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you sit on a chair or cross-legged on the floor, make sure that your
spine is upright with head up. If you are slumped your mind will drift.
Mind and body are intertwined. If your body is well-balanced, your mind
will also be in balance. To straighten up, imagine that your head is
touching the sky.
Try and keep you eyes open. Open
eyes allow you to be more present. Just lower your eyes and let your
gaze be soft. If you close your eyes you will be more likely to drift
away on thoughts and stories. However, it’s important to do what is
comfortable for you. Some people find closing their eyes much more
effective. It’s good to experiment and see what feels best for you.
ordinary consciousness we are hardly ever present. For example,
sometimes we drive the car on autopilot while being preoccupied with
thoughts. Suddenly we arrive at our destination and don’t remember
anything about the drive!
So, meditation is a wonderful way of
waking up to our life. Otherwise we miss most of our experiences because
we are somewhere else in our mind! Let’s take a look at what focus is.
In ordinary life, we tend to equate focus with concentration. That’s
like using the mind like a concentrated beam of light. But in
meditation, that kind of mind isn’t helpful. It’s too sharp and edgy. To
focus in meditation means to pay soft attention to whatever you place
in the centre of awareness. I suggest using the breath as a focus. It’s
like a natural door that connects ‘inside’ and ‘outside’. Zen Master
Toni Packer says:
Attention comes from nowhere. It has no cause. It belongs to no one
3. The breath
Paying attention to the breath is a great way to anchor yourself in the present moment.
Notice your breath streaming in and out. There’s no need to regulate the breath – just let it be natural.
4. Counting you breath
you are having difficulties settling, you can try counting the breath –
which is an ancient meditation practice. On your outbreath, silently
count “one”, then “two”, and up to “four”. Then return to “one”.
Whenever you notice your thoughts have strayed far away or you find
yourself counting “thirty-three”, simply return to “one”. In this way,
“one” is like coming home to the present moment. It’s good to return
without a backward glance.
When you notice
thoughts, gently let them go by returning yous focus to the breath.
Don’t try to stop thoughts; this will just make you feel agitated.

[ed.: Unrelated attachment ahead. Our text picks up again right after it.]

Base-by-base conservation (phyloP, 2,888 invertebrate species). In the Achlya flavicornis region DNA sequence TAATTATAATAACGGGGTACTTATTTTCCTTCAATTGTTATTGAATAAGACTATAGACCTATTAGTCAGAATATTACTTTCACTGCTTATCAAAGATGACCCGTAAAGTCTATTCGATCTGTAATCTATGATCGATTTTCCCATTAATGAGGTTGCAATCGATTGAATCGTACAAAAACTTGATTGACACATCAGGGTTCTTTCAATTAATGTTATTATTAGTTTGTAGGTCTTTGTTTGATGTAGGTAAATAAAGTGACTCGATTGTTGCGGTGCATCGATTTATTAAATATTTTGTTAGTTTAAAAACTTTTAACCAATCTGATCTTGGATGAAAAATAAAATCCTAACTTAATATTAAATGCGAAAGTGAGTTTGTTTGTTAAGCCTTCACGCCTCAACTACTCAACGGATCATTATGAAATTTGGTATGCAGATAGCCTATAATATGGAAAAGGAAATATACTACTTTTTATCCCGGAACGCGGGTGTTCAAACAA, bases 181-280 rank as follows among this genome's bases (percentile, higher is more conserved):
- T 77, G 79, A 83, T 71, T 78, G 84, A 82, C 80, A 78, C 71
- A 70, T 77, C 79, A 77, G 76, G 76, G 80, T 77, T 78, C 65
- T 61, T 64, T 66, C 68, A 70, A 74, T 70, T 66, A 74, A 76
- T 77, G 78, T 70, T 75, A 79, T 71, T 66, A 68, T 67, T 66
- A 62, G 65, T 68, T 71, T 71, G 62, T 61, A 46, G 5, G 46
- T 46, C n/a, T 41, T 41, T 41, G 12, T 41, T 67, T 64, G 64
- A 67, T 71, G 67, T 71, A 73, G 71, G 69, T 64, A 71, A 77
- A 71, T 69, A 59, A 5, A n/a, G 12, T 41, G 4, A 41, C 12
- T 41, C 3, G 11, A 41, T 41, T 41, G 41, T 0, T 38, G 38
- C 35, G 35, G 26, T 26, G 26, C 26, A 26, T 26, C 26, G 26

Imagine that they are unwelcome visitors at your door: acknowledge their
presence and politely ask them to leave. Then shine the soft light of
your attention on your breath.
to settle into meditation if you are struggling with strong emotions.
This is because some emotions tend to breed stories in the mind.
Especially anger, shame and fear create stories that repeat over and
over in the mind. Anger and shame make us keep looking at past events of
the past. Fear looks at the future with stories that start with, “What
The way to deal with strong emotions in meditation is to
focus on the body feelings that accompany the emotion. For example, this
could be the tight band of fear around the chest or the hot roiling of
anger in the belly. Let go of the stories and refocus on your body. In
this way you are honouring your emotions but not becoming entangled in
Silence is healing. I know that there
are is a lot of ‘meditation music’ around, but nothing beats simple
silence. Otherwise the music or sounds on the tape just drown out the
chatter in your mind. When we sit in silence we actually get to
experience what our mind is doing. There is steadiness and calmness that
comes from sitting in silence. In time outer and inner silence meet and
you come to rest in the moment.
Start with 10
minutes and only sit longer if you feel the length is too short. Don’t
force yourself to meditate longer if you are not ready to do that. In
time you might like to extend your meditation to 25 minutes. That’s a
length that allows you to settle your mind without causing too much
stress on your body. Most importantly, shrug off any ‘shoulds’. Some
people enjoy sitting for an hour at a time. Others find that they can’t
sit longer than 10 minutes. Do what feels right for you!
lovely to create a special place to sit. You can even make a shrine or
an altar that you can face when you sit in meditation. You might like to
place a candle on your altar and objects that have meaning to you. It’s
lovely to find objects for your altar as you walk. Maybe you find
stones, or seashells, or flowers that speak to you.
of all, it’s important to enjoy meditation. You might like to try
sitting with a hint of a smile. Be kind to yourself. Start sitting just a
little each day.